Tuesday, January 18, 2011

Takeover by the media?

Recently, people are clamoring that the media, especially interactive media, are taking over the minds of young people. And where are this complains the loudest?  Oh, that's right, in the land of video games.

With it still being a new medium, of course those who grew up without it will be sceptically of it.  The run and gun violence in games such as Call of Duty can in no way be the same as the same violence depicted in many World War II videos shown in colleges and high schools across the nation!  And the crimes seen in games such as Grand Theft Auto cannot be related to the similar stories of gang violence shown on prime time news networks!  But not to be too one-sided, there are cases in which persons of a weak mental state may form a dependency on games, causing an even more unstable state that they may perform violent acts in.  So as with movies, books, and television, video games should be taken as entertainment only, and it is up to parents to not only withhold the games they do not approve of from their children, but also discuss with them the reasons why, and to discuss with them the difference between entertainment and reality.  Think about it, would you ban alcohol and smoking in your house, but not explain why to your children?

The Entertainment Software Ratings Board (ESRB) is the friend of parents (and even of adults for their own gaming choices) everywhere.  Don't just look at the letter and ignore the text beside it: that text is just as important as the letter!  It explains why that game has that letter on the back of the case (where as the front only has the letter).  For example, grabbing my copy of Call of Duty: Black Ops off the shelve, by the "M for Mature" rating by the ESRB, it states it is rated because "Blood and Gore", "Intense Violence", and "Strong Language".  Whereas my copy of Dragon Age: Origins, also rated "M for Mature", is rated for "Blood", "Intense Violence", "Language", "Partial Nudity", and "Sexual Content".  So according to the ESRB, Call of Duty: Black Ops has stronger language, but Dragon Age: Origins has sexual content including partial nudity.  Big difference, isn't it?  That's the purpose of that label, now use it.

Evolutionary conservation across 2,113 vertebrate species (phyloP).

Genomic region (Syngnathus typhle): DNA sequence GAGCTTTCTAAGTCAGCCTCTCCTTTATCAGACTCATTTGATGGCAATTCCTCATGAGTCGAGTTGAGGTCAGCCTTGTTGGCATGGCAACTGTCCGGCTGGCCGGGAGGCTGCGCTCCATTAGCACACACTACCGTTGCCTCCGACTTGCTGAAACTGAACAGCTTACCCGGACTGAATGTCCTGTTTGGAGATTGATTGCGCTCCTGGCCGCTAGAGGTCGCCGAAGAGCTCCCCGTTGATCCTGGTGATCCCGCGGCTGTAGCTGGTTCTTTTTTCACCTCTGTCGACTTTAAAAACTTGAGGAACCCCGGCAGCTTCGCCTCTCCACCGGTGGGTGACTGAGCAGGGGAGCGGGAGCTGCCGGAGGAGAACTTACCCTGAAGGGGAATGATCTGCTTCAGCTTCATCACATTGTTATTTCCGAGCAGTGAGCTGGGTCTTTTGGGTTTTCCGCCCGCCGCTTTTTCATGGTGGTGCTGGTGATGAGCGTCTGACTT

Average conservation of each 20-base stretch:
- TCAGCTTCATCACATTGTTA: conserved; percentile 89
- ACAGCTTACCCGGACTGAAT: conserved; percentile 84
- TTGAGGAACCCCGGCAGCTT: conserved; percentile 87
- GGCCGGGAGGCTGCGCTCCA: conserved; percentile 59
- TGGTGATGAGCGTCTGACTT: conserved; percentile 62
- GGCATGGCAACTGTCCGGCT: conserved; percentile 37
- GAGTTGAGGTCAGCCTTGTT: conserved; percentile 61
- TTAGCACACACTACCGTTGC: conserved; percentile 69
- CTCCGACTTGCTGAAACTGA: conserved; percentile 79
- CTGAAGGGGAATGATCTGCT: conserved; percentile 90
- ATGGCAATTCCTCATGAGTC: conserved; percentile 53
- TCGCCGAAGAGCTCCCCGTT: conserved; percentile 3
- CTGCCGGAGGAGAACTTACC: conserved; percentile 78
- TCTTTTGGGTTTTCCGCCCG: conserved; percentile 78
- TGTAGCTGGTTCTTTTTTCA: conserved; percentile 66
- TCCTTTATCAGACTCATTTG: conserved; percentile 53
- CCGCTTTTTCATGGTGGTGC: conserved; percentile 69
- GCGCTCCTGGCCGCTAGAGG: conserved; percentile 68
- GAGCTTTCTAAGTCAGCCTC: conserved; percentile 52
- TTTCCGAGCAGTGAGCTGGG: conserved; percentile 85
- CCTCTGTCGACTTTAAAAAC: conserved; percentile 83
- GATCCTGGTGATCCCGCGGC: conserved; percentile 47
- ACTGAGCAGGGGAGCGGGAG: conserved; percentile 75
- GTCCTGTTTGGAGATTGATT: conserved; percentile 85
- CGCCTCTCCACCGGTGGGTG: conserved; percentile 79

Now, I, for one, am a kid who grew up with video games, from the old-school Game Boy to the current XBOX360.  I have experienced games across all spectrum, and can say video games don't make me any more violent than an awful movie (I'm looking at you, Butterfly Effect).  Yet, my younger brother, who was introduced to video games in this "Age of Shooters", as some analysts call it, does exhibit some minor violent tendencies when exposed to violent games for prolonged periods of time.  My solution, which my mother ignores, is to limit his playing of the more violent games, and make sure to watch how close to his bedtime he plays them.  They say you concentrate on the last thing you were doing when you sleep, so it's best if it's not how angry he is at losing a Call of Duty match, but rather how much fun he had playing Mario Kart even though he may win or lose.  And as you can imagine, he is not happy with this method, but I've found it greatly improves his attitude.

So to sum up this post:
  • Video games are an entertainment medium, just like books, movies, and television.
  • Parents should be involved in the gaming that their children get involved with.  Don't just ban the games, tell them why they shouldn't play them.
  • ESRB not only sticks a letter on the game, but also the reasoning why it has that letter.
  • Every person's reaction to playing video games is different.  It's up to parents and the persons themselves to stop if its affecting them perversely.
  • Violent video games that make you upset before bed are bad for your mental health.  Play some Mario Kart or something easy or thought-provoking before bed for at least an hour, if you are going to play them up until you go to sleep.


  1. I commend you on training your brother. Now all you need is a leash! Just kidding of course.

    I totally agree with you completely.

    To add something. The bans are already in place. The parents not taking the advisories under advisement is the problem.

  2. I was addressing parents not taking the advisories, along with talking to their kids about why they would implement the bans. And yes, I do need a leash to use on him. Possibly kidding!